Dear Therapist,

I’m in a funk. I feel like I’ve spent the last three years just getting on top of my anxiety about the state of the world. It’s been a lot of effort – regular therapy, medication and various practices to keep me feeling somewhat normal – but it’s like I’m in survival mode rather than really living.   

It leaves me pretty disheartened to think this is what my life has become. 



Dear Joyless,

I’m so glad you wrote – you address a theme I sense is pretty prevalent these days. The feeling of ‘surviving not thriving,’ and a yearning for more.  

You say you are ‘disheartened’ which is the crux of the matter it seems – cut off from, or apart from, your heart’s desires. ‘Dispirited’ is another word that comes to mind. Twenty-first century living doesn’t make much time for matters of heart and soul, and for this we are all lacking. Many of us seem stuck on a productivity treadmill; even when we sense we want more meaning or purpose in our lives this leads us to pursue goals that sound important or impressive rather than those that have personal resonance. But what if, as Joseph Campbell asked, our pursuit of purpose and meaning was really a pursuit of aliveness and rapture? 

‘We must risk delight. We can do without pleasure, but not delight. Not enjoyment,’ the poet Jack Gilbert wrote. And Robert Louis Stevenson: ‘The true realism, always and everywhere, is that of the poets: to find out where joy resides, and give it a voice far beyond singing. For to miss the joy is to miss it all.’ To miss the joy is to miss it all. Yes, this.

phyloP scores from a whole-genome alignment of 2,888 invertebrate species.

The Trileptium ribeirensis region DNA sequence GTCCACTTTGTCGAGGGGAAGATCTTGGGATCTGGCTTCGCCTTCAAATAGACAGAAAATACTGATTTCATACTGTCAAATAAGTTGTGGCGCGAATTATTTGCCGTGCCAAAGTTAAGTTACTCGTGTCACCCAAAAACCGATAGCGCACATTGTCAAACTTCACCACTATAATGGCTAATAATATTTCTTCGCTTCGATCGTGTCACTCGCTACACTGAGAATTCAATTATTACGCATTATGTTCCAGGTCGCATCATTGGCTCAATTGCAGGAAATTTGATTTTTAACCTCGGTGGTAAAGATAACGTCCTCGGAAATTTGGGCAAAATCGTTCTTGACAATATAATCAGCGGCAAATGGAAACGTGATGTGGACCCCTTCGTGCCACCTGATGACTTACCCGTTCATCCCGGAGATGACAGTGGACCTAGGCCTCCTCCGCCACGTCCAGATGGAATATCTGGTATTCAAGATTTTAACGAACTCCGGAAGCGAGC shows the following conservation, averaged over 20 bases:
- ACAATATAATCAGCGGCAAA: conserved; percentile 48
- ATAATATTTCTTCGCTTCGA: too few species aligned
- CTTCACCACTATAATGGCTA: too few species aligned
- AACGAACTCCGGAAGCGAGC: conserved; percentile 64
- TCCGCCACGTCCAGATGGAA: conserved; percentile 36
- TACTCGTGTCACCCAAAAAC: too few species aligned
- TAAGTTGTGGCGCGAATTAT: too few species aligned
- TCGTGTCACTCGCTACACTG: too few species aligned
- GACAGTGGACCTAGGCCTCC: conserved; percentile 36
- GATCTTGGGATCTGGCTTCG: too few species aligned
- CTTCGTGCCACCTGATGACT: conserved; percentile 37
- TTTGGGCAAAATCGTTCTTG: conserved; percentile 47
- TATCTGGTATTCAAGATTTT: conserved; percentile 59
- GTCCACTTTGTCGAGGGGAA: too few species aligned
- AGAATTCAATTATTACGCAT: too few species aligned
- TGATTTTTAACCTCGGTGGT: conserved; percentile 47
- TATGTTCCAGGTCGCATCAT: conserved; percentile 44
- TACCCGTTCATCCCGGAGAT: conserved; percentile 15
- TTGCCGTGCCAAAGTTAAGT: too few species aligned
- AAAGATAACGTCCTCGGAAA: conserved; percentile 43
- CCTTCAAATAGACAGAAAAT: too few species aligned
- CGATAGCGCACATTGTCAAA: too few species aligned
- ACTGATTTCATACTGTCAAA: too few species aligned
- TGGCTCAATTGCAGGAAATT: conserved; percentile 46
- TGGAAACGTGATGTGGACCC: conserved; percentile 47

Joy is elicited when something aligns with who we truly are, with what we value, what we strive for, what we live for. Joy alerts us to the presence of heart and soul. It also serves as a barometer of our attunement to, and connection with, the wider world – crucial for us social animals often feeling isolated.  

Joy is not a luxury. Cultivating it is a counter-cultural imperative. This isn’t a cognitive exercise, more something we feel our way into – migrating towards the people, places, activities, work that energise us, make us feel alive. This is stubbornly difficult for many of us to do, conditioned as we are to be productivity obsessed. Who would possibly prioritise, say, skateboarding, tap dancing, joining a choir, investigating wildflowers when there is just so much going on in the world? Joyful people do. Can we follow their lead?  

Having a ritual or regular practice helps, as it does with most new habit formation. We are so accustomed to an incessant drip of fear-mongering (no thank you, 24/7 media) that it takes effort to intentionally refocus the lens. The late Buddhist monk and teacher Thich Nhat Hanh talked about planting and cultivating seeds of joy. Organising our days around watering these seeds, and not those that detract from our joy (‘selective watering’). The latter point – eliminating ‘joy vampires’ – is crucial.  A client of mine’s whole world view changed when he went off Twitter. Not only does he have noticeably less angst, he also freed up a shocking (to him) amount of time to ‘water’ more joyful seeds. 

So, Joyless, you are wise to let your current funk be a wake-up call. You have done a lot of work attending to despair. It seems now is the time to risk delight. Enjoy!


Do you have a question for Dear Therapist? Send it to with Dear Therapist in the subject line and Charlotte Fox Weber or Kelly Hearn will get back to you.